In this photo showing three generations of Conforti women on a boat, I am the one on the far left. See that girl in the large, dark sunglasses that are supposed to make her look like Jackie Onassis? That’s me. It was the early ‘90s, and I was a desperate, needy, insecure college student who had deep fears and paralyzing issues. The three other women on that boat loved me anyway. Instead of seeing me as fat, inadequate, and neurotic, they thought I was smart, funny, and talented. No wonder I was so eager to hang out with them.
On the far right of the picture is my Aunt Judy, matriarch of the Conforti women. She is the eldest of six children who grew up in a world that I do not know much about, except that they were a large family in a small house. Various versions of the childhood float around, vague stories told in cryptic phrases by my mother and her sisters. They will not talk about anything negative, ever. While my generation prefers to pick apart and overanalyze every look, every comment, and every slight that has ever been made by anyone in the family, the women before us are more stoic and secretive. Their times were different.
Aunt Judy is my godmother, and we are very much alike. We both like control, traveling, and entertaining. Our lives hum along compatibly, and we understand the need to go away and refresh ourselves once in a while. We also get the importance of olive trays and mimosas at brunch. Because I am also an eldest child, I have always felt a fierce solidarity with her. I often want to take her aside and whisper that I understand, perfectly, what it is like.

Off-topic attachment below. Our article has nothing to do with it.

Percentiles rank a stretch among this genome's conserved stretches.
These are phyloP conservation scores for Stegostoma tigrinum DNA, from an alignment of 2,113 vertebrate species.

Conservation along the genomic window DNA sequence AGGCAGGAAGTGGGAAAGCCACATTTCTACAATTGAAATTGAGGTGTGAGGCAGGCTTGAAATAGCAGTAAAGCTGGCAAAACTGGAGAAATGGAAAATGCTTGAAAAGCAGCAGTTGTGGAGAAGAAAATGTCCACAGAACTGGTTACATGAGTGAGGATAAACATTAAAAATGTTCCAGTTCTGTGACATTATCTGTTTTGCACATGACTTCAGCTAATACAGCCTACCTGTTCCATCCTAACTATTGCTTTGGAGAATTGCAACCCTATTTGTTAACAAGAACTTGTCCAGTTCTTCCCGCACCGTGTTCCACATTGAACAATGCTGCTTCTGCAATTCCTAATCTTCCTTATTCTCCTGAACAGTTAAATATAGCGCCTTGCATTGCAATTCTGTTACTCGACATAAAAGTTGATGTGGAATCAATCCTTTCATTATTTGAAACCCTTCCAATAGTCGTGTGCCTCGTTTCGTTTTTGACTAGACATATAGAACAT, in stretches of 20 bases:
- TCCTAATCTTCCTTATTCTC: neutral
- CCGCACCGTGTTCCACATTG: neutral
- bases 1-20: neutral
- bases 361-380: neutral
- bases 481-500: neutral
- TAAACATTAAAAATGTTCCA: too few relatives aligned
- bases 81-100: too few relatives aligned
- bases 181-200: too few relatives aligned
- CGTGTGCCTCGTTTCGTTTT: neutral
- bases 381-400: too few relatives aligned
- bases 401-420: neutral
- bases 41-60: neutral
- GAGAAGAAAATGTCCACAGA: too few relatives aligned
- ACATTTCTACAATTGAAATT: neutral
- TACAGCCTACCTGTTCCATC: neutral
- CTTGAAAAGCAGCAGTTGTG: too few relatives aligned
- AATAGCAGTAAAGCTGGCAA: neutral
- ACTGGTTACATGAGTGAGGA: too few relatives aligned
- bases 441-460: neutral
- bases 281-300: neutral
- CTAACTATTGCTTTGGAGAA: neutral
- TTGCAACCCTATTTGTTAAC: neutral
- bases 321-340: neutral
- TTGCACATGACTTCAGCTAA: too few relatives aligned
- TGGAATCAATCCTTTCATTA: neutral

That curly white-haired dream is my grandmother. We called her Ma, and she passed away almost 11 years ago. I was in Italy, and unable to come home for her funeral. I felt her pass through this world to the next while I was abroad, though. It happened during a walk in the countryside, where I liked to gaze at the frozen winter landscape painted in amber and wheat and caramel. A deep breeze came out of nowhere and took my breath away. I felt her, smelled her, and remembered how she grabbed my hand before I left the country, and told me how very, very glad she was that my sister and I were going off to explore the world. You have my permission to think I am insane. But I was there. I know what I felt.
Standing next to me is my cousin Barbara. Any young girl who did not have a cousin Barbara while growing up is an unfortunate girl indeed. My sisters and I saw Barbara not only as a cousin, but as a friend and a living example of how to go from girl to woman. She babysat us often, and talked about exotic things such as high school and boys and rock music. As an awkward 9-year-old, all I ever wanted to do was feather my hair the way Barbara did, and carry a Trapper Keeper like hers. The very fact that she had her own locker made her cool. I remember her patiently explaining to me how combination locks worked, when I had thrown myself into a frenzy before junior high at the terrifying idea that I would not be able to get into my own locker. I was a high strung, adolescent train wreck, and Barbara was there to tell me that nothing was ever going to be as bad as I thought.
This picture was taken on a day cruise we took from Connecticut to Sag Harbor, in Long Island. I remember it as a good day. I do not know what was on our minds in the moment of this snapshot, but I know what is on my mind today, when I look at it. I am a woman who comes from strong women. From my grandmother to my mother and her sisters and their daughters, as well as my own incredible sisters, I am blessed to know how to live. Even when I feel like I don’t have a clue.
Causes Cari Oleskewicz Supports
Doctors Without Borders